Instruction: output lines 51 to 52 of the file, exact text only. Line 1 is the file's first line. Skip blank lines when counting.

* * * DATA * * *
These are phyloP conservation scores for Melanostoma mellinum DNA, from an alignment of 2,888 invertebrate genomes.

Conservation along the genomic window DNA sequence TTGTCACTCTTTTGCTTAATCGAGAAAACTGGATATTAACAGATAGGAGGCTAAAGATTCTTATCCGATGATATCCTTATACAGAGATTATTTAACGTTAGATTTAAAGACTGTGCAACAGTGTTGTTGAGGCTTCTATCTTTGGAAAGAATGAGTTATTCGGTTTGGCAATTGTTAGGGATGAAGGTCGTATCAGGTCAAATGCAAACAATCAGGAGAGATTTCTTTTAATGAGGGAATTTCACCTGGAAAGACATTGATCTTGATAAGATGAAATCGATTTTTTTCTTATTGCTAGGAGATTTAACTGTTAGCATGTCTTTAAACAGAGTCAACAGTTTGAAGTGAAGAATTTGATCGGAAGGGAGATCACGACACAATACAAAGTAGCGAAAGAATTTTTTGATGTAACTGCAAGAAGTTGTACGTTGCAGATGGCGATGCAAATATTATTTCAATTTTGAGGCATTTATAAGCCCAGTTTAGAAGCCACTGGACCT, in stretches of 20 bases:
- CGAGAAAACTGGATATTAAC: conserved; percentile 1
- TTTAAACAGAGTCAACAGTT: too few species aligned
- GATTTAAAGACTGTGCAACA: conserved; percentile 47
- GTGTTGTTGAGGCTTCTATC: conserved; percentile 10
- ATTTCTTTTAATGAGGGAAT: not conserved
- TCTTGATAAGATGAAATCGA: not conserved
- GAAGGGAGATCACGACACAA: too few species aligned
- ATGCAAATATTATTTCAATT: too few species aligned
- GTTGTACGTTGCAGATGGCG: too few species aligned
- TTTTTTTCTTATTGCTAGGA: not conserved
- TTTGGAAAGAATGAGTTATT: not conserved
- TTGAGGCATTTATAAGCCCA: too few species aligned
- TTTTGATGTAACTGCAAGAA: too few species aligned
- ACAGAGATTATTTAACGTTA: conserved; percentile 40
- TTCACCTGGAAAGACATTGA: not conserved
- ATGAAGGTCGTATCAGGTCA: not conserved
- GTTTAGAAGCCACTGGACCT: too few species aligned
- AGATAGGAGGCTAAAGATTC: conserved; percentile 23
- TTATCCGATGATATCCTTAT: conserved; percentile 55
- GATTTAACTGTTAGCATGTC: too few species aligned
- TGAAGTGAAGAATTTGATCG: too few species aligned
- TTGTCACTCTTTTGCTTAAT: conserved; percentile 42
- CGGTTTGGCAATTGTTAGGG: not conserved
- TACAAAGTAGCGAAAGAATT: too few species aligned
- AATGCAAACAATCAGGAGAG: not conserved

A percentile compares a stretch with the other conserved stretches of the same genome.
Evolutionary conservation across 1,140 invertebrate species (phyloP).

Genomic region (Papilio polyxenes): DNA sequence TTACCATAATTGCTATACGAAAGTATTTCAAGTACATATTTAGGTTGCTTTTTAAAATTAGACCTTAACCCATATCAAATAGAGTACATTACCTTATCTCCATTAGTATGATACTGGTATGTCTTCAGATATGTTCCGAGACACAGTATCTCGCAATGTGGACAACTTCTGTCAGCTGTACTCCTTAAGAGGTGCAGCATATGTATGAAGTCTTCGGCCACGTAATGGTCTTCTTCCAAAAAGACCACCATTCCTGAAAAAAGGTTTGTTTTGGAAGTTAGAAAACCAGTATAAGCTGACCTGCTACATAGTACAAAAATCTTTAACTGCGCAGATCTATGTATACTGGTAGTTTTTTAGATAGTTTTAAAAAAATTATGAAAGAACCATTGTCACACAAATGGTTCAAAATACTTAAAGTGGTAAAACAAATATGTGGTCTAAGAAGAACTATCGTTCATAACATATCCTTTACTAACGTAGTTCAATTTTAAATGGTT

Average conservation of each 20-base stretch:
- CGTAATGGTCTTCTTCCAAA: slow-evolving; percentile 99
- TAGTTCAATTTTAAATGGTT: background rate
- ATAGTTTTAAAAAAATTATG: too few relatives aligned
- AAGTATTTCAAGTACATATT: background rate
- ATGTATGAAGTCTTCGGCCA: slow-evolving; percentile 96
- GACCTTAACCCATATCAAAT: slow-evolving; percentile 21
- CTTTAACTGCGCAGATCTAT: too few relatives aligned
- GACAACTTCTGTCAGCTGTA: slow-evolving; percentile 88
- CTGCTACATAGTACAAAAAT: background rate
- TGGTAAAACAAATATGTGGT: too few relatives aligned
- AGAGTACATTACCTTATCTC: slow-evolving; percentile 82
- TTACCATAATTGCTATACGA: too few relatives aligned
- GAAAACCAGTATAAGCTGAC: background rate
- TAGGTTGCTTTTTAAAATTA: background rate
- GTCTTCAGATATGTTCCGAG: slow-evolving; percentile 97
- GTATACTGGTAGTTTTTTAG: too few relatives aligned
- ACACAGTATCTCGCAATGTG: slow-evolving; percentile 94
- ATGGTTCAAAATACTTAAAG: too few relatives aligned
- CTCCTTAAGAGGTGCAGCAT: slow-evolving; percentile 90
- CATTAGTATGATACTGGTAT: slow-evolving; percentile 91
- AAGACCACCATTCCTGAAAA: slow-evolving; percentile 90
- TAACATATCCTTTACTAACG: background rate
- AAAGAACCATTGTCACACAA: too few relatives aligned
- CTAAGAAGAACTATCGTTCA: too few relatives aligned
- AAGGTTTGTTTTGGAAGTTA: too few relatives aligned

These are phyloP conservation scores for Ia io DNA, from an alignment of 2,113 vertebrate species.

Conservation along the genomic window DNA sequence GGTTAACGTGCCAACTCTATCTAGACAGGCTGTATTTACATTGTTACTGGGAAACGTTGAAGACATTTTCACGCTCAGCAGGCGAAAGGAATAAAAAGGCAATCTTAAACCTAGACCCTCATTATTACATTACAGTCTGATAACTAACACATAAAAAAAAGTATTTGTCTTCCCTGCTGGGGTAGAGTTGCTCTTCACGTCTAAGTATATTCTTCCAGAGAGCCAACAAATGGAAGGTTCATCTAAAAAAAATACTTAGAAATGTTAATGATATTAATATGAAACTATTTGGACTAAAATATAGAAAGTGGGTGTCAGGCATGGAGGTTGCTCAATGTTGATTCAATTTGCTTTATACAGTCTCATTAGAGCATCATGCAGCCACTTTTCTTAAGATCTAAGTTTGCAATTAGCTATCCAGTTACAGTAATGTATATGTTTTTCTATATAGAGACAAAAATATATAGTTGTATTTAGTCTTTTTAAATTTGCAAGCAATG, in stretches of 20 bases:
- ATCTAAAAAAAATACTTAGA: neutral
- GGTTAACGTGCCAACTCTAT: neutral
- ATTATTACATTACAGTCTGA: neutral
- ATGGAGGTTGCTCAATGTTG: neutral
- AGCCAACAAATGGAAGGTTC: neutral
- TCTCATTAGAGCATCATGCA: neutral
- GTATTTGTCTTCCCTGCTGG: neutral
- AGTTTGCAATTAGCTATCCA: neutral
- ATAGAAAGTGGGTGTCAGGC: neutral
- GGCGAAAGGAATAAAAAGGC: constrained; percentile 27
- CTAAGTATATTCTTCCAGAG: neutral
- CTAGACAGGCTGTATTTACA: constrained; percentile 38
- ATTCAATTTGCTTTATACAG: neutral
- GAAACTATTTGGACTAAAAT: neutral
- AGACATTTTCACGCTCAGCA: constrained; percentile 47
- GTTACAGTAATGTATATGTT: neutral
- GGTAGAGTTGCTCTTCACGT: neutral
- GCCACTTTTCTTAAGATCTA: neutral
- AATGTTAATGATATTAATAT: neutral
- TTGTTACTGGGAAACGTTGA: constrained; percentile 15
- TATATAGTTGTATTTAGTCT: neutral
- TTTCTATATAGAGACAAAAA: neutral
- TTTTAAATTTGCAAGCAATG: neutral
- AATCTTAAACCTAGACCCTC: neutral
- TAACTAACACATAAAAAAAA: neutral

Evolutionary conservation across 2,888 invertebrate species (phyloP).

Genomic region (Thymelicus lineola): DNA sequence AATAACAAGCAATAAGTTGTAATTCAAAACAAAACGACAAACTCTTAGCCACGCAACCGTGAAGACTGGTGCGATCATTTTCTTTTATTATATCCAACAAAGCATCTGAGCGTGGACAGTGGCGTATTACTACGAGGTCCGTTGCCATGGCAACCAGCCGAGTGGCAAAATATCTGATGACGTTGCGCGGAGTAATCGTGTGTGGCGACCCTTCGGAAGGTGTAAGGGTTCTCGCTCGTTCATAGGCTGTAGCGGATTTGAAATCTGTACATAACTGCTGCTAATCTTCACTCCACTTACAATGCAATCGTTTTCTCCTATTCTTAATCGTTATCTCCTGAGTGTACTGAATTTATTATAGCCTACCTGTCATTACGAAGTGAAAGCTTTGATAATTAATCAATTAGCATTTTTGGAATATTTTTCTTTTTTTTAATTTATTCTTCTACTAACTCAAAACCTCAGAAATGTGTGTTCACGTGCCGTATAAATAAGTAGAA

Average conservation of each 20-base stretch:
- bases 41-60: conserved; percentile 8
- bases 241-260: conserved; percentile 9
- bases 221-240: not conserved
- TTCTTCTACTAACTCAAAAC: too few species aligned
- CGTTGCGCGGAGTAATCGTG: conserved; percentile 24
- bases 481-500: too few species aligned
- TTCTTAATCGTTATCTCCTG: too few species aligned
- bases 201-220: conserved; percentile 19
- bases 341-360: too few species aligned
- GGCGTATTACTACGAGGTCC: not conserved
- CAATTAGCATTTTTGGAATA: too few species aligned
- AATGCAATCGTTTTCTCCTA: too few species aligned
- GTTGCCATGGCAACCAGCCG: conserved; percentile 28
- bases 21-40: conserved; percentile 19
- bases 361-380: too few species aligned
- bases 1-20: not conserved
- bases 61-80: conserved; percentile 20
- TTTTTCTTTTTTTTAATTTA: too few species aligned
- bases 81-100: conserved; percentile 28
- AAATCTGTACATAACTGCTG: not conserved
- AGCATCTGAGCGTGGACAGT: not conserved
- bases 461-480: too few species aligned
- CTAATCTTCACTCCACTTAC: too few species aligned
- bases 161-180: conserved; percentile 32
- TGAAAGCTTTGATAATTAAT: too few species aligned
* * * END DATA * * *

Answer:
- CATTAGTATGATACTGGTAT: slow-evolving; percentile 91
- AAGACCACCATTCCTGAAAA: slow-evolving; percentile 90